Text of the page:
Comets are thought to be remnant material from the processes of formation and initial development of planets. Since comets formed in the outer parts of the solar nebula in a cold environment, they contain volatile material that has been only moderately altered. Comets have conserved information on the conditions in the early Solar System and are, therefore, of great interest scientifically.As a result of gravitational disturbances comets can approach the Sun on highly elliptical orbits. Due to solar heating, the surface of the nucleus becomes active, volatiles evaporate, carrying small solid dust particles with them, which produce the comet's coma of gas and dust. The neutral gas species in the coma can be ionised by solar UV photons. The Sun's radiation pressure and solar wind accelerate dust grains and plasma, respectively, forming the dust and ion tails opposite the Sun. These large-scale structures (up to millions of kilometres) are the well-observed characteristic features of comets.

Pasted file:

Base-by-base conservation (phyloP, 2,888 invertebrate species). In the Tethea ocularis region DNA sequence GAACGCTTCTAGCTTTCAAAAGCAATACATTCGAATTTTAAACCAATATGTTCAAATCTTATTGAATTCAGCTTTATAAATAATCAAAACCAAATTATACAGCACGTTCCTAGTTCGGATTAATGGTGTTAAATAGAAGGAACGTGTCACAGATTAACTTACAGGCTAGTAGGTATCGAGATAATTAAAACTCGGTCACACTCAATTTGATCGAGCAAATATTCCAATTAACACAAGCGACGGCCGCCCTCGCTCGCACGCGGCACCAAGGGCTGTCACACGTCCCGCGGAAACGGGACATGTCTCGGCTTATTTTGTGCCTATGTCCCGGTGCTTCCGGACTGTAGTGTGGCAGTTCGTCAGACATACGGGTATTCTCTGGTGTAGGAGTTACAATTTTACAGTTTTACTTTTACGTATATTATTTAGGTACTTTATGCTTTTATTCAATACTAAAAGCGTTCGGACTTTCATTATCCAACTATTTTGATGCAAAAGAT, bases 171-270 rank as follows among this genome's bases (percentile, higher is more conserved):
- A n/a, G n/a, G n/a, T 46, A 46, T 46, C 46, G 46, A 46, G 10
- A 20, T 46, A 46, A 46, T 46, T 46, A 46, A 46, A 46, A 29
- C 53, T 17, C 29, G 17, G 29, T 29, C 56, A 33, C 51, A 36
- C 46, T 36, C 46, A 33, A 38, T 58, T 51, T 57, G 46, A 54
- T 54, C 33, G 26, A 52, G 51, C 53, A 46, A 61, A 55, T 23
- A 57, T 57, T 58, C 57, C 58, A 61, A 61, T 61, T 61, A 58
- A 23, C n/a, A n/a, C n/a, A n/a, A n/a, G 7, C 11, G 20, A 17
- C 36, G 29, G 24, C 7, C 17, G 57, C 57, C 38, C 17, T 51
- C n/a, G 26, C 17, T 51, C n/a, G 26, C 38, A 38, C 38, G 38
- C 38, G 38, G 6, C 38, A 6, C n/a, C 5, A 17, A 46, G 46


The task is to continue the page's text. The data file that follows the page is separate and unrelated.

Work carried out by the Department addresses these questions and provides crucial information for the preparation and planning of space missions to comets. Activities of Department members include:
For up-to-date details of the activities of Department personnel, see the latest report (click on the link in the right menu bar).